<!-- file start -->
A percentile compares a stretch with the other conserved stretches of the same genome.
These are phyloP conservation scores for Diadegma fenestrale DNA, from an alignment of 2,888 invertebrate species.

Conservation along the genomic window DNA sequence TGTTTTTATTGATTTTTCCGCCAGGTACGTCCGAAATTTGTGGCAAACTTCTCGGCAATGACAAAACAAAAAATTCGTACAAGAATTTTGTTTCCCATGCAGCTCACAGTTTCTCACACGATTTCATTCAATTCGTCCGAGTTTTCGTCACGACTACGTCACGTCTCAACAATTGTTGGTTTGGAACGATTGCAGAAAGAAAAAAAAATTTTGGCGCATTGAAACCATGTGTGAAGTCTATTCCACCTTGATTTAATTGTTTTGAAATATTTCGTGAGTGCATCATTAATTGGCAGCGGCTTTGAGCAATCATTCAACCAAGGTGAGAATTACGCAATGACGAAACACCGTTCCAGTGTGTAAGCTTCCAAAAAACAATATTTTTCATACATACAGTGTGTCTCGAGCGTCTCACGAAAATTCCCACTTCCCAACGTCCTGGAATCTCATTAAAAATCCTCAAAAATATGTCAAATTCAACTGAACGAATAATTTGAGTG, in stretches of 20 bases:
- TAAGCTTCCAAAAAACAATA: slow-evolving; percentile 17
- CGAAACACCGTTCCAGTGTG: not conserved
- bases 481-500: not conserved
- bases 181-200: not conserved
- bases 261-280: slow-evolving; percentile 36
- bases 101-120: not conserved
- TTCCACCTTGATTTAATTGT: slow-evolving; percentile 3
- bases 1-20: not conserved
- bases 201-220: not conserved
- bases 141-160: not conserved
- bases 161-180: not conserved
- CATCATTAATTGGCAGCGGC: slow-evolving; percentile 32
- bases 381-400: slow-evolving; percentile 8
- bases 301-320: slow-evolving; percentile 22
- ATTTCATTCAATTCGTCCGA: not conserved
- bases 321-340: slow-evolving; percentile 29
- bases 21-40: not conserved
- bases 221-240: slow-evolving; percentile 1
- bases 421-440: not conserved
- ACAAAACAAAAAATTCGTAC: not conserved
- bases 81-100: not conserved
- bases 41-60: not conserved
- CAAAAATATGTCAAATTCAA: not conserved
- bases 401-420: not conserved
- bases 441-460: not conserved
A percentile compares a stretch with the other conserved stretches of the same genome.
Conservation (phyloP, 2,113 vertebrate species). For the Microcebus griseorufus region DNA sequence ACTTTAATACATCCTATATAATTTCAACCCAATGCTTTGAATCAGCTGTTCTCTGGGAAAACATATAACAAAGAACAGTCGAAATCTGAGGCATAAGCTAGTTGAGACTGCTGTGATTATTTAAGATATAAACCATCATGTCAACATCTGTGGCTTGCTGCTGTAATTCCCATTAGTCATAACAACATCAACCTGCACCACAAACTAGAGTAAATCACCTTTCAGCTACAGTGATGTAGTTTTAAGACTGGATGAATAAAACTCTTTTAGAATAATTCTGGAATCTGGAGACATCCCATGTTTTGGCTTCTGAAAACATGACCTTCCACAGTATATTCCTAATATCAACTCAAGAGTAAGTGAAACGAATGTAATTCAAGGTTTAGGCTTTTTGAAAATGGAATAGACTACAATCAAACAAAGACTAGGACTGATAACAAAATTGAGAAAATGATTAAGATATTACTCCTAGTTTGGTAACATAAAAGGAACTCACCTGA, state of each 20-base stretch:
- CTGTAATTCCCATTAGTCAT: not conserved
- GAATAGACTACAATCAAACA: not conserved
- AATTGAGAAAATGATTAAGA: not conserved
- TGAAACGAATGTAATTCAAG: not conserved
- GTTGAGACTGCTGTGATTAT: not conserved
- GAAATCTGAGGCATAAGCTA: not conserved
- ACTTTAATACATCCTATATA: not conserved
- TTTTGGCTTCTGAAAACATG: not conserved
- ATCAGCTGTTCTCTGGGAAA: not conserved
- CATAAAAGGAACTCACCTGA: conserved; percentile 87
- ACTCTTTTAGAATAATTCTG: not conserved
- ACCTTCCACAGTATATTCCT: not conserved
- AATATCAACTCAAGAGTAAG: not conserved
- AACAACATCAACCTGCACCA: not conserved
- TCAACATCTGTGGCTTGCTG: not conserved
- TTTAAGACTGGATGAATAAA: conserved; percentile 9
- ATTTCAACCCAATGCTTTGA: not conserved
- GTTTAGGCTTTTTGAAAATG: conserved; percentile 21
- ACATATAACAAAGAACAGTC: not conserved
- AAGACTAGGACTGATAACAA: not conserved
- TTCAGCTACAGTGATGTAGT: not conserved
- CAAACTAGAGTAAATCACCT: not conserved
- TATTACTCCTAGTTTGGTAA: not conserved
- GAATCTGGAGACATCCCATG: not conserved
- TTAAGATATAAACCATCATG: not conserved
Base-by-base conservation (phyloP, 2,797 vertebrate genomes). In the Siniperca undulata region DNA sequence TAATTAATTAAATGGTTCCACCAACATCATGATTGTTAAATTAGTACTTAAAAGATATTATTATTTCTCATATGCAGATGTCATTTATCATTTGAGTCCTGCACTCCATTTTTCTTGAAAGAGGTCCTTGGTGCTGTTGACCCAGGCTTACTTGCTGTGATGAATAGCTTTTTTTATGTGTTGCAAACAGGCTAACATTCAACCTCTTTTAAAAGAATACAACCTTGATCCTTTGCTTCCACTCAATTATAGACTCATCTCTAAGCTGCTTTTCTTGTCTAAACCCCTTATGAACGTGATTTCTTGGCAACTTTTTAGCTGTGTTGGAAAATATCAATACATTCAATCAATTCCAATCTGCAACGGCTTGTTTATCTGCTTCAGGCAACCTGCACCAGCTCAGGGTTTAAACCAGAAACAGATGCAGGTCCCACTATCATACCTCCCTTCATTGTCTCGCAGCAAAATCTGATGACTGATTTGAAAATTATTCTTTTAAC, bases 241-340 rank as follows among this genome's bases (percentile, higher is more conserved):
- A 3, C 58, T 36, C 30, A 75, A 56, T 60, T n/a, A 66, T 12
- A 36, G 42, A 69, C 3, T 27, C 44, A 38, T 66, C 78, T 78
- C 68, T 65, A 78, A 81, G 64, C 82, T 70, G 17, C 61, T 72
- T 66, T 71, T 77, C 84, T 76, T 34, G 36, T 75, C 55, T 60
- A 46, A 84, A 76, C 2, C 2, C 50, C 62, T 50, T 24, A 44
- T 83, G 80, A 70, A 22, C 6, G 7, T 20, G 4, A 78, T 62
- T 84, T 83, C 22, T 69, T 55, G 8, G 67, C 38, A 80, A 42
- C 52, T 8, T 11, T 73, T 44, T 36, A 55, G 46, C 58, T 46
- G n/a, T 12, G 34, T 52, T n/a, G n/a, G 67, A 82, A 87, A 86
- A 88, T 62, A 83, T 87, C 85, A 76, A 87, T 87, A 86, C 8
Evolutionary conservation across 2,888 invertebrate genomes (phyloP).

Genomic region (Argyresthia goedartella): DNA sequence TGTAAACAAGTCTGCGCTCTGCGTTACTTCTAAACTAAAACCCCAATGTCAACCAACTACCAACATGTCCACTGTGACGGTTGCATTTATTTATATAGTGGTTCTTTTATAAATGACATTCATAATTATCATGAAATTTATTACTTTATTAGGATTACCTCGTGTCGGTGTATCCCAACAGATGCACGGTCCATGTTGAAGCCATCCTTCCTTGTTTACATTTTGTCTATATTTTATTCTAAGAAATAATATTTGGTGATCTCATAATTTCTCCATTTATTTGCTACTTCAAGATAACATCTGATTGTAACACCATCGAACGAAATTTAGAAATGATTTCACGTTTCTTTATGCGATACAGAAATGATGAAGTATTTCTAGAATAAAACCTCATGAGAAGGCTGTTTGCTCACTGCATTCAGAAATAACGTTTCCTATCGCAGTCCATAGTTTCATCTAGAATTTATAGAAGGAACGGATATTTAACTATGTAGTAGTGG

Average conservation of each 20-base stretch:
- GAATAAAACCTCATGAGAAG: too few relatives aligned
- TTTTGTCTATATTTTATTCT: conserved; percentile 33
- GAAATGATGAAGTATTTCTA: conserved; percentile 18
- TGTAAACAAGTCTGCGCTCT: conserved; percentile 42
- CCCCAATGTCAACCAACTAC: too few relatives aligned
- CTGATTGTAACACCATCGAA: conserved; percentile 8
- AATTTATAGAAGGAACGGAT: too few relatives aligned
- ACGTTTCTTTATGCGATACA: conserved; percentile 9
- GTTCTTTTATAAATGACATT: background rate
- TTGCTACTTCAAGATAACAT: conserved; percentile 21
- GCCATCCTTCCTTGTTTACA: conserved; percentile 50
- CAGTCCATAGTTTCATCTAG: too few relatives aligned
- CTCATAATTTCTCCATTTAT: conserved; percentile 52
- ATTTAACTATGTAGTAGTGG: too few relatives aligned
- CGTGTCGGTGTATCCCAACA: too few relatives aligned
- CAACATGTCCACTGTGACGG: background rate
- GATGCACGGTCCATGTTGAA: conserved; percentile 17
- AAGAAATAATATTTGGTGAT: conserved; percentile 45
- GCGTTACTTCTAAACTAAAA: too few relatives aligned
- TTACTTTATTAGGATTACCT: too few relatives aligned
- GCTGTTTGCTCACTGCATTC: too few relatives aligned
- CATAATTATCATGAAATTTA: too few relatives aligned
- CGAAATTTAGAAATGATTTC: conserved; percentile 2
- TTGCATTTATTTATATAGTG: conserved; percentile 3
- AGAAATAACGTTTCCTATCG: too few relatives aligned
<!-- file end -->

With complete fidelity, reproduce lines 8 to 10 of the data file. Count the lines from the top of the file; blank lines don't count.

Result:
- bases 261-280: slow-evolving; percentile 36
- bases 101-120: not conserved
- TTCCACCTTGATTTAATTGT: slow-evolving; percentile 3